The Rug Furnish

Processes Involved in Making of HAND-KNOTTED Rug

Hand-knotted rugs are famous for their intricate design, pattern and rich detailing.

What we do not know is the complex processes that it goes through to come out like the beautiful rugs we see.

Hand-knotted rugs trace their origins to Persia. It was introduced to Indian soils during the reigns of Babur. The first weaving centre for hand-knotted rugs was established in Agra.

Later the weaving and manufacturing of this rug were supported and patronized by Akbar the great king of the Mughal empire. In the 16th century, he invited proficient artisans and craftsmen from Persia to set up rug manufacturing centres in India.

These artisans contributed immensely to flaunt the Mughal court with sophisticated and pretty rugs similar to Persian rugs. Slowly the art of hand-knotted rugs was passed on through generations and it established its roots in Indian culture.

Let us explore the steps of manufacturing hand-knotted rugs.

From start to finish, one handcrafted rug passes through 180 hands, which is a monument to craftsmanship in and of itself. Each of those 90 people possesses a one-of-a-kind and priceless skill that takes years to develop.

Getting the raw material

Merino Wool

It is sourced from New Zealand and utilized in the highest quality 14/14 carpets as well as wool blends. The best wool is sourced from 18 different nations to create yarn blends with shine, durability, and a fleecy texture.

Wool Chokla

Due to the cyclical shearing of sheep in the spring and fall, the best Indian wool for carpets is purchased during a biannual auction in Bikaner. It comes in a variety of textures and quality that are hand-sorted since the traditional knowledge of the locals is invaluable.


Silk is supplied from China and purchased from Indian vendors of the highest quality.


The handpicked wool is then segregated, washed and moved to the next process of carding. In carding process, the spinner layers the strands of the wool together. He then places the strands of wool on a dollop and brushes it to remove the dirt and fine particles in it.

The brushing is also done to remove the lumps and knots in the wool. Wool is made uniform so that it can be spanned into yarn.

Spinning using chakra

Artisans uses centuries old and a symbol of great importance during the freedom struggle that is Chakra.

Wool threads interweave in a wave-like pattern of thick and thin, but they hold together to form the most lasting form of yarn with the most extraordinary texture, perhaps a metaphor for Indian history.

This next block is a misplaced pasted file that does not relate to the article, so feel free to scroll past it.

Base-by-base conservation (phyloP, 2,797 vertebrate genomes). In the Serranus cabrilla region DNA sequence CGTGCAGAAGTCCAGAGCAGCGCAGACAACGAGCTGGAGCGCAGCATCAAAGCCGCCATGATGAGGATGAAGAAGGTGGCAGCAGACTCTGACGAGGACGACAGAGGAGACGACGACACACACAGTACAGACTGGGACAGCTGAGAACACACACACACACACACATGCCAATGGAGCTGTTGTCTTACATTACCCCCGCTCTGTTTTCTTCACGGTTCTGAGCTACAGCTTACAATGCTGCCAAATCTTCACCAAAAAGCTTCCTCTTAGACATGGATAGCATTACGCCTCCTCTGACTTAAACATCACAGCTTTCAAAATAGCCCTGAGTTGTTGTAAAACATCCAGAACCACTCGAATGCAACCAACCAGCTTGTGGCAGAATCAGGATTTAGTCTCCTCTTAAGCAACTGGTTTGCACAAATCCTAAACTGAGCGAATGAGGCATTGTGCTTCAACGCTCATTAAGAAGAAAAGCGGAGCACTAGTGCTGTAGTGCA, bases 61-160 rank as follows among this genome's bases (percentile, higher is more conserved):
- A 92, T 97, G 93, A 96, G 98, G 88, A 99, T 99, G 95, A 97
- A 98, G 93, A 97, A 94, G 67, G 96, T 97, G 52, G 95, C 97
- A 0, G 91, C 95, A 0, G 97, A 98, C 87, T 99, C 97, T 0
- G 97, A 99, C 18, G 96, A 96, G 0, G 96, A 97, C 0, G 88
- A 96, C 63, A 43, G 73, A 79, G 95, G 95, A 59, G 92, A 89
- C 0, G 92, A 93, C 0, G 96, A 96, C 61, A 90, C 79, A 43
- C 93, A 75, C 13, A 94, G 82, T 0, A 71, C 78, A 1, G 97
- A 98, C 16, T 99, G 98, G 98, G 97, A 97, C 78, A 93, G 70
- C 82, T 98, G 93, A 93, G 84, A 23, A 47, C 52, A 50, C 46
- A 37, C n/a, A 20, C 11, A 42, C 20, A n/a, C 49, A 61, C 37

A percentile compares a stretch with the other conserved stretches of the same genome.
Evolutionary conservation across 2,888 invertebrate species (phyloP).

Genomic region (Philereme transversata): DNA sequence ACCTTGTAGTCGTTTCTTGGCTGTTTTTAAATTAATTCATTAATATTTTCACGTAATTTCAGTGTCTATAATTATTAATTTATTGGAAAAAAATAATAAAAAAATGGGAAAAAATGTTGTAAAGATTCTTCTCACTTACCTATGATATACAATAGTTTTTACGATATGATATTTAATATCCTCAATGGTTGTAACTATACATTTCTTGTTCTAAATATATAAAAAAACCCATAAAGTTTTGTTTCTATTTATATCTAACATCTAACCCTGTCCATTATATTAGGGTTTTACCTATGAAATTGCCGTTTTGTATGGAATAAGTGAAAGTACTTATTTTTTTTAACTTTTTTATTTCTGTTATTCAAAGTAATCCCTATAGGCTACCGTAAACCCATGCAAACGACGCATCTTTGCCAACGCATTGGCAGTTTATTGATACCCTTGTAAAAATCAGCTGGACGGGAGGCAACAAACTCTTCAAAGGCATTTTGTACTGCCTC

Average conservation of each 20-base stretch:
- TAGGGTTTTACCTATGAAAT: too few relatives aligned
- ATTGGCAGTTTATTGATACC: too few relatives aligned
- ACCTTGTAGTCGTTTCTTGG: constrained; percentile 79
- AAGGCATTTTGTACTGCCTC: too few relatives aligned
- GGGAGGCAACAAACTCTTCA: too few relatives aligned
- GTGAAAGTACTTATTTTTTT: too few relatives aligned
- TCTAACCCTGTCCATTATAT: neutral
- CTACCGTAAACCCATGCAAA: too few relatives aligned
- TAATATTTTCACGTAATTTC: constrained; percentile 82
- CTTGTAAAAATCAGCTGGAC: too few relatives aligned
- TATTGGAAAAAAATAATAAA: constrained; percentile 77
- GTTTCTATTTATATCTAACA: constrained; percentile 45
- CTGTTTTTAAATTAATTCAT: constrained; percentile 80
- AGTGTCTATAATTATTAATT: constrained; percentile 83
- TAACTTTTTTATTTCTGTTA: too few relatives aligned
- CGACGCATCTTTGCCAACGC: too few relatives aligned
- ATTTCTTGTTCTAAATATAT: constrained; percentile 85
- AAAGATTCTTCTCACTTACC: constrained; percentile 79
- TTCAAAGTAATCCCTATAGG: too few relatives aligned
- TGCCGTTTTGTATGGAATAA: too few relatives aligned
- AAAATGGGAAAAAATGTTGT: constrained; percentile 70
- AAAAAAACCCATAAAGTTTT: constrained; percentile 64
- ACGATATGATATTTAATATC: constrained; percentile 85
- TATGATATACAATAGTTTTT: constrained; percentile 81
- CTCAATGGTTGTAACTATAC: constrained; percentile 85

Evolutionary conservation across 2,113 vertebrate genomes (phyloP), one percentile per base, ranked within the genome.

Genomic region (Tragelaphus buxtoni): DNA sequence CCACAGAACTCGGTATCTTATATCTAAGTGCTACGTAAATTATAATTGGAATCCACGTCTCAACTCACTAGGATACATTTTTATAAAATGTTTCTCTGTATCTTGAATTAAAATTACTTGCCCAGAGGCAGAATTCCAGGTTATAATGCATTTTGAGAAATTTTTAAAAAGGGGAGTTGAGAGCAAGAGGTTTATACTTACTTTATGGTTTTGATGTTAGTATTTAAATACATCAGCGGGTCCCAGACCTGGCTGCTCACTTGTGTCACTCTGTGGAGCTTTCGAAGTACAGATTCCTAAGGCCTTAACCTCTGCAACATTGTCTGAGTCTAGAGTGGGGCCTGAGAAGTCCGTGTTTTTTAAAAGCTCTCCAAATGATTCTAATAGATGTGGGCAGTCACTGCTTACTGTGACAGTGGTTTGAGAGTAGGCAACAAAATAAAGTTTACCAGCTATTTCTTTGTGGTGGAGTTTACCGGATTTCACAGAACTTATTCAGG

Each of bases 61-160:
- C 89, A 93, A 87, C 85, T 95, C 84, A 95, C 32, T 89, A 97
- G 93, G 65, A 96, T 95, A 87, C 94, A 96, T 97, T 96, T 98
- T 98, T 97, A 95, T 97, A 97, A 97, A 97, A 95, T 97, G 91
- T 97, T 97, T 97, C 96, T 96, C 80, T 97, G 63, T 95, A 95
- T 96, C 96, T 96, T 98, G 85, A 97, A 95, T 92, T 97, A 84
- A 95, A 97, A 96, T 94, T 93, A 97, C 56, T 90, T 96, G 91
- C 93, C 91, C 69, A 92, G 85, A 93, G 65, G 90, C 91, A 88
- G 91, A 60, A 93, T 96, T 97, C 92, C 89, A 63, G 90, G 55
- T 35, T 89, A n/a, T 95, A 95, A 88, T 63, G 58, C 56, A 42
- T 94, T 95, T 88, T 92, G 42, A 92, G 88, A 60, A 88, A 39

Washing the yarn

It is very crucial to wash the yarn after spinning to remove any dirt, dust or unwanted particles from it.


Rug dyeing is a centuries-old craft that allows artists to produce artistic effects on rugs. Before the dyeing process, the yarn is separated. Lighter wool is better for lighter coloured dyes, whereas darker wool is better for darker dyes and texture.

The texture is also significant since it influences the yarn’s overall quality. Blends of different wools help to control how bristly or soft the finished product is.


Before weaving the artisans draw the design or pattern over graph paper. Then this paper is placed on the loom. After the loom is set, they proceed to put threads over the loom to weave.

After the loom is tied the vertical threads over the loom. These are called wraps and it provides a flat base for weaving. The weavers shifts through the wraps with the help of weft.

As the weaver weaves the yarn and proceeds with each thread and designs the weft runs horizontally to secure the design. It gives a definite look to the edges of the rug as well as builds a base for the rug.

After the weaving process is complete the rug goes forward to washing and finishing steps.

Giving a finishing shine to the rug

A carpet has to go through complex 18 steps in the finishing process. When all of these procedures are completed by hand, it might take up to a month for everything to come together perfectly.

These 18 finishing processes are as follows:

  • Measurement
  • Knot counting
  • Pile height checking
  • Raffu
  • Thukai – knot beating
  • First Shear
  • Design Correction – Sua Birai
  • Back burning
  • Back burn cleaning
  • Dipping
  • Washing
  • Stretching
  • Cutting
  • Binding
  • Pucci Kainchi – Final Shearing
  • Detailing – Kalam Birai
  • Snipping visible cotton – Chinte Nikalna
  • Carving and Embossing

These finishing steps ensure that you get premium quality handcrafted rugs.


Making hand-knotted rugs is not an easy task. Expert artisans, experience, hard work and art are required to weave out such magnificent beauties of intricately woven yards of threads.